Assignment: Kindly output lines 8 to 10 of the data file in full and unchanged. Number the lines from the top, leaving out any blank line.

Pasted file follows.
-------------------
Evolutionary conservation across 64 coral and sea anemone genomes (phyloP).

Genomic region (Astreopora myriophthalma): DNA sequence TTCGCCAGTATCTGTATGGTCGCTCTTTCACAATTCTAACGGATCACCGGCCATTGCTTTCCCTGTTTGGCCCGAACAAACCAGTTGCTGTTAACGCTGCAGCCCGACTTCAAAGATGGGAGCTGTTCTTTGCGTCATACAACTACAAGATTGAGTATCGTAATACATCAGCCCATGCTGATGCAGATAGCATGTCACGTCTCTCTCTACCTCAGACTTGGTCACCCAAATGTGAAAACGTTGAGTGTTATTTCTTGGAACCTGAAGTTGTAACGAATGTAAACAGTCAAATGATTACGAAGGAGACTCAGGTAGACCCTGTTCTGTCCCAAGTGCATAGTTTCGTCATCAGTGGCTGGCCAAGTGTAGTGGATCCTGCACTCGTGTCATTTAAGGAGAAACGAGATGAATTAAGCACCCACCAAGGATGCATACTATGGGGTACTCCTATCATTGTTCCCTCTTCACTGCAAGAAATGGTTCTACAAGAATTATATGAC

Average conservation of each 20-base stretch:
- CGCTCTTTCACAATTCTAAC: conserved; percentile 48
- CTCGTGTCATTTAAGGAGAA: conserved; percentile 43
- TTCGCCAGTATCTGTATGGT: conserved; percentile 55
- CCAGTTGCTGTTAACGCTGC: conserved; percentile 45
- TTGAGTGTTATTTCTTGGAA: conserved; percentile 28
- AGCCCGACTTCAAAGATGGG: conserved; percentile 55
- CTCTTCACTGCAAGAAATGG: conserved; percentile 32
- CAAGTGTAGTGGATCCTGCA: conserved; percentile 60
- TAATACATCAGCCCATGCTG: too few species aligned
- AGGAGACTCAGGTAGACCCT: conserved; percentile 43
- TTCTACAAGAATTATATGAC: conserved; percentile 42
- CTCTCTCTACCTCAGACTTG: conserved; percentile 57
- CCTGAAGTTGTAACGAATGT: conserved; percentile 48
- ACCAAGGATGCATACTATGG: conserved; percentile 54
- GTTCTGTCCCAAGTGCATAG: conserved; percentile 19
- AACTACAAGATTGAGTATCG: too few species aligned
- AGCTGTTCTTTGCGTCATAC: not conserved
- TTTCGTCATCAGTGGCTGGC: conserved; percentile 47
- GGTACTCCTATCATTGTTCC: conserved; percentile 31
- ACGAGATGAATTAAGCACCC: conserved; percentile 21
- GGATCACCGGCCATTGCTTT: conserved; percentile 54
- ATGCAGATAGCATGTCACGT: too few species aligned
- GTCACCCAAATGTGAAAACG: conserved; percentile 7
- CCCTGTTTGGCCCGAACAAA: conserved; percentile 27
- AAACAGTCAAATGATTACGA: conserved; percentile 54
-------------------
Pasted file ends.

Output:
- TTGAGTGTTATTTCTTGGAA: conserved; percentile 28
- AGCCCGACTTCAAAGATGGG: conserved; percentile 55
- CTCTTCACTGCAAGAAATGG: conserved; percentile 32